Troy Perkins says he was “incredibly surprised” to learn he had been traded.
But given time to reflect on Tuesday’s deal that sent him from the Portland Timbers to the Montreal Impact, the veteran goalkeeper is looking forward to a new challenge.
“It hit me hard,” Perkins said of the trade Thursday. “As a city and area to live in, Portland was ideal. But obviously professionally and career-wise, this is a much better place and top-notch place to be.”
Perkins has heard nothing but good things about the Montreal and its soccer franchise. Arriving tagged as the No. 1 goalkeeper, he was impressed with what he saw after his first practice with his new team.
“I just want to be a consistent player for them and be a guy they can rely on,” Perkins said. “I just want to come in, win and do my best for the team.”
Not only did the trade send Perkins across the continent, it has also propelled him north in the standings.
In Portland, his team sat in the Western Conference basement, second-to-last in the league overall. In Montreal, he joins a club in the hunt for a playoff spot, sixth in the Eastern Conference.
The 31-year-old, who was in his second season with the Timbers, hasn’t been a part of the MLS post-season since 2007 as a member of D.C. United. He went to Norway the following season, spending two years there before returning to D.C. in 2010.
“That was the first thing my wife said to me, actually, that at least I have a chance to make the playoffs now,” Perkins said. “That’s really special, that’s something that I’ve missed.”
Nine games remain on the Impact’s schedule, beginning with Sunday’s match against the Revolution in New England.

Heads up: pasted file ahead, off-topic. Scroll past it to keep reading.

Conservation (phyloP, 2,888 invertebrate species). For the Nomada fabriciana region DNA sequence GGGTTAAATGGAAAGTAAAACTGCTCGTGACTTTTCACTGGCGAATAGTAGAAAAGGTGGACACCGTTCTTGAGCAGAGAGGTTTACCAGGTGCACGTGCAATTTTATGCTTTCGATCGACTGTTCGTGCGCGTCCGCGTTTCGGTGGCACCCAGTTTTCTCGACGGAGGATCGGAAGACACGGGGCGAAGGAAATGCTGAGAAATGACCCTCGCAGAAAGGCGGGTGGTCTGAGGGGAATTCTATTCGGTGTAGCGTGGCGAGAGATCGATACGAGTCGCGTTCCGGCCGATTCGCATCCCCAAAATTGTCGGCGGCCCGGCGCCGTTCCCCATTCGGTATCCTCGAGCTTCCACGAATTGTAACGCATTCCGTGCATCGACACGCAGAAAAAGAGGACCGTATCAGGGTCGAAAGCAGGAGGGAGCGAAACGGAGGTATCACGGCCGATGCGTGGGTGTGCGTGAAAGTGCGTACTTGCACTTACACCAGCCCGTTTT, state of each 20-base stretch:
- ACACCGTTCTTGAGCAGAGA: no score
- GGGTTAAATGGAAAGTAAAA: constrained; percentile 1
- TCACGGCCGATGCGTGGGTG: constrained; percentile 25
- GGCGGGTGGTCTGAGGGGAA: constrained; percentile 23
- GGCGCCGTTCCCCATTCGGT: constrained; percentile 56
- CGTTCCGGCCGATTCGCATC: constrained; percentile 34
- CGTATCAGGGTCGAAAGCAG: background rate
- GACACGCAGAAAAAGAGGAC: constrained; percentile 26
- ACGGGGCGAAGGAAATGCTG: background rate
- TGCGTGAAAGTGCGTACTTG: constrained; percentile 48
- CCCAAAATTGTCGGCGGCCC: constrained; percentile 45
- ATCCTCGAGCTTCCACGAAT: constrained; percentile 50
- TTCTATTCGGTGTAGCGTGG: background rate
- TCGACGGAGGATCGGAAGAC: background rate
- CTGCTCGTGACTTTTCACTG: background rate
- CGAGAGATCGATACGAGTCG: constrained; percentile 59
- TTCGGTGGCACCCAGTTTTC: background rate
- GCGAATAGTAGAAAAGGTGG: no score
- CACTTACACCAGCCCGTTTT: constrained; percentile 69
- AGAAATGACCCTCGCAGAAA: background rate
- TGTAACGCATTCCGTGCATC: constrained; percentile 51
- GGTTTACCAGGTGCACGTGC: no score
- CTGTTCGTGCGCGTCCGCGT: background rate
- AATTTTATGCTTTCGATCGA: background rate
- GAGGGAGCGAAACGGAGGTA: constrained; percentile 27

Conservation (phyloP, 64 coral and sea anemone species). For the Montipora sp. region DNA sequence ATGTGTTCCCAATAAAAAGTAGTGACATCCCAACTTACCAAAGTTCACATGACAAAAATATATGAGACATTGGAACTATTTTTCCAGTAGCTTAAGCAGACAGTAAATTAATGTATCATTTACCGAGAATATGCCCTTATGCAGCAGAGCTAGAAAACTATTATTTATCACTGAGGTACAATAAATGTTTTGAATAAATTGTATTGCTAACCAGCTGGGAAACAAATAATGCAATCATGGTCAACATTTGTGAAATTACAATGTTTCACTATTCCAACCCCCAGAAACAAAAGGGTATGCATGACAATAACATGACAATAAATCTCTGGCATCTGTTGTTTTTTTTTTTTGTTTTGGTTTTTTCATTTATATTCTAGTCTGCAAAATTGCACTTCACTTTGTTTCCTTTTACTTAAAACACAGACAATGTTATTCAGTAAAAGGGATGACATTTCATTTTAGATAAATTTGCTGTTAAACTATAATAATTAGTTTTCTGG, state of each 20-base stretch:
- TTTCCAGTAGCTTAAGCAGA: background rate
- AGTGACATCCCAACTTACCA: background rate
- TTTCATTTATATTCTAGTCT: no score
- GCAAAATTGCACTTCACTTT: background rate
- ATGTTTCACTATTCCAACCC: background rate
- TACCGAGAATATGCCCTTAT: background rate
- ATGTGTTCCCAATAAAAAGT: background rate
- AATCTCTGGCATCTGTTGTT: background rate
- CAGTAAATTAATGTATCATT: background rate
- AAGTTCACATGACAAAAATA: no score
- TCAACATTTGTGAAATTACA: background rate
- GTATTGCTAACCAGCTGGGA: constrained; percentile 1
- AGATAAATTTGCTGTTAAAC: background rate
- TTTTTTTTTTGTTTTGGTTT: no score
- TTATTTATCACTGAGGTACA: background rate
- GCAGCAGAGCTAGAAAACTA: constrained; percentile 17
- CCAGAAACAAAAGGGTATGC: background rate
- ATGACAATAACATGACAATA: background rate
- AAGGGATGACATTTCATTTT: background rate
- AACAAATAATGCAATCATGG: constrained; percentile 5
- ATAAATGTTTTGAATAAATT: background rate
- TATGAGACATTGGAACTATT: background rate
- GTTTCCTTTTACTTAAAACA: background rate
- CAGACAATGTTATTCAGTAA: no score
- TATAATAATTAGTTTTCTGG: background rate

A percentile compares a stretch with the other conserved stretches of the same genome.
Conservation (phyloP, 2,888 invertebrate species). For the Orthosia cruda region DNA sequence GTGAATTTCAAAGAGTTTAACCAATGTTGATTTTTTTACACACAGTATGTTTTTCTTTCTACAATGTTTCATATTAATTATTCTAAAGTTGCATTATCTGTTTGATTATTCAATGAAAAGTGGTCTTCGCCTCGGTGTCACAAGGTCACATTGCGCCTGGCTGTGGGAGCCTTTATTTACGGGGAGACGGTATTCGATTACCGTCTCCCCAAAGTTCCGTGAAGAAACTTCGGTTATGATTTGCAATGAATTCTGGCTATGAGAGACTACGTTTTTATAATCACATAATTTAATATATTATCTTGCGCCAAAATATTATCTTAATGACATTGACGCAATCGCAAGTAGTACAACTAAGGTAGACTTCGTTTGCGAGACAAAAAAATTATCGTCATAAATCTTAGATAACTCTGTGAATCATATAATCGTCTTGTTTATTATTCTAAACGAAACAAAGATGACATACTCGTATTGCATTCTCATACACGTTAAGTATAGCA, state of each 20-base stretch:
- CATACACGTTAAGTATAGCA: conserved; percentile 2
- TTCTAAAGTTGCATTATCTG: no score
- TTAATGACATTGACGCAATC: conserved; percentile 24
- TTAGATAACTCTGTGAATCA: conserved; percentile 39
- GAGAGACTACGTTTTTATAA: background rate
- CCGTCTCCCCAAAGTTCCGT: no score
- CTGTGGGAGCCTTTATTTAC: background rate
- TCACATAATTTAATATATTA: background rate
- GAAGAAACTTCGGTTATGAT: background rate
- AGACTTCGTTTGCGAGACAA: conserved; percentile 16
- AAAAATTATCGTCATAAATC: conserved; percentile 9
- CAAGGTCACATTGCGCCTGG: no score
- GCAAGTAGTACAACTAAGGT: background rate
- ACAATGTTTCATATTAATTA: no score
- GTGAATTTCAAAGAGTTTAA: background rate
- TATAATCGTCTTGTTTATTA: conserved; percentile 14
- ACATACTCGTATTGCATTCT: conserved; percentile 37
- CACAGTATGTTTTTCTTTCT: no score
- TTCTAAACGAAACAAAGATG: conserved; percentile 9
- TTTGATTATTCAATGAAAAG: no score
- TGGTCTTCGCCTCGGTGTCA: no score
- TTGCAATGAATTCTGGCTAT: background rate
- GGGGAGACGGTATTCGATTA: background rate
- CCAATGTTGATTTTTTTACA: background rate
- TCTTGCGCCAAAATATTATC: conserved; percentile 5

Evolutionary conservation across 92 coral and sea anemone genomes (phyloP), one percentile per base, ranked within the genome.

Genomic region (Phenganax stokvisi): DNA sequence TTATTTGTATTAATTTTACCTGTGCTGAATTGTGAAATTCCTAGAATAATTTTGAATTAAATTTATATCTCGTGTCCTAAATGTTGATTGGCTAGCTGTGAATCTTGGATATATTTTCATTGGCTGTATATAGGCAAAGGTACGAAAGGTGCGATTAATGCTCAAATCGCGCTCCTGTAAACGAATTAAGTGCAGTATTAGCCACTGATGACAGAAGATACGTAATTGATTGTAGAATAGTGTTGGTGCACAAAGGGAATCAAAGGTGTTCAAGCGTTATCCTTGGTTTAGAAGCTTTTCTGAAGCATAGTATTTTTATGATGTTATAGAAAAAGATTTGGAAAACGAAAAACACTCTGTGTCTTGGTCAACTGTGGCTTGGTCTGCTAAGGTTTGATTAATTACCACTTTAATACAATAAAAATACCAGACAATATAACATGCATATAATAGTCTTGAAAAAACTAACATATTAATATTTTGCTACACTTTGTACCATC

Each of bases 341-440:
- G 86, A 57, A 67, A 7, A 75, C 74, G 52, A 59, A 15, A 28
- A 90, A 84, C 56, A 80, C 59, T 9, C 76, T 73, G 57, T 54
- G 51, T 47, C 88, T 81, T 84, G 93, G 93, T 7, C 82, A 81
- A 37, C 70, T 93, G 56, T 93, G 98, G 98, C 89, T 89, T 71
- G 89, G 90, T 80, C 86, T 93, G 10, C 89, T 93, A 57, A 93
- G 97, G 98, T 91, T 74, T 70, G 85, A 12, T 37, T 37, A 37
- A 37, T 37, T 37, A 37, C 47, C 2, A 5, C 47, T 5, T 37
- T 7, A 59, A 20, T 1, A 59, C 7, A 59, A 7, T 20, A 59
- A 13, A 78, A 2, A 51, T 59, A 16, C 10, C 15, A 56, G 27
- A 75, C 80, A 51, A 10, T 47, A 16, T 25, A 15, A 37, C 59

“As a team, we’re in a spot and need points. We’ve got to be able to make a push to get in the playoffs,” he added. “I want to be a part of something and I want to be a part of my new team.”
Donovan Ricketts went the other way in the deal with Portland and his former Impact teammates said his personality would be missed in the locker-room.
And while a new face late in a season can make for a tough adjustment, the feeling after one training session was it will be anything but with Perkins.
“He’s like an old shoe with us, very comfortable,” defender Jeb Brovsky said.
“He’s a fierce competitor, first and foremost. I know that you can always hear him barking on the pitch. He’s a natural leader and he’s going to step in without a hitch.”
Perkins knows head coach Jesse Marsch and assistant Mike Sorber from his time with the U.S. national team, where both served as assistants under Bob Bradley. Marsch feels that combined with the goalkeeper’s MLS experience will benefit the Impact.
“He understands how this league works, he’s watched our team play, and he’s been a good goalie in this league for many years. I think he’ll only strengthen us and that will help, and quickly,” Marsch said.
The Impact already faced the Timbers this season, a 2-0 Montreal win back on April 28. Perkins started that game for Portland but left in the 67th minute after a kick from Impact forward Sanna Nyassi left him with a bad gash on his face.
“I got here this morning and I actually looked on the bottom of his boot to see if I could find the rest of my nose but he apparently washed it off,” Perkins joked.
Perkins wasn’t holding a grudge against Nyassi, calling it an “honest play.”
Timbers interim head coach and general manager Gavin Wilkinson called the swap of Perkins for Ricketts “an upgrade” for his club.
Perkins wasn’t about to get caught up in a war of words.
“That’s his opinion. He can say whatever he wants. He’s said some things in the past about other guys that have left the club. That’s him,” he said. “It’s a bit of motivation for me, obviously. I’m not going to fight back in the media. I’ll show my stuff on the field.”
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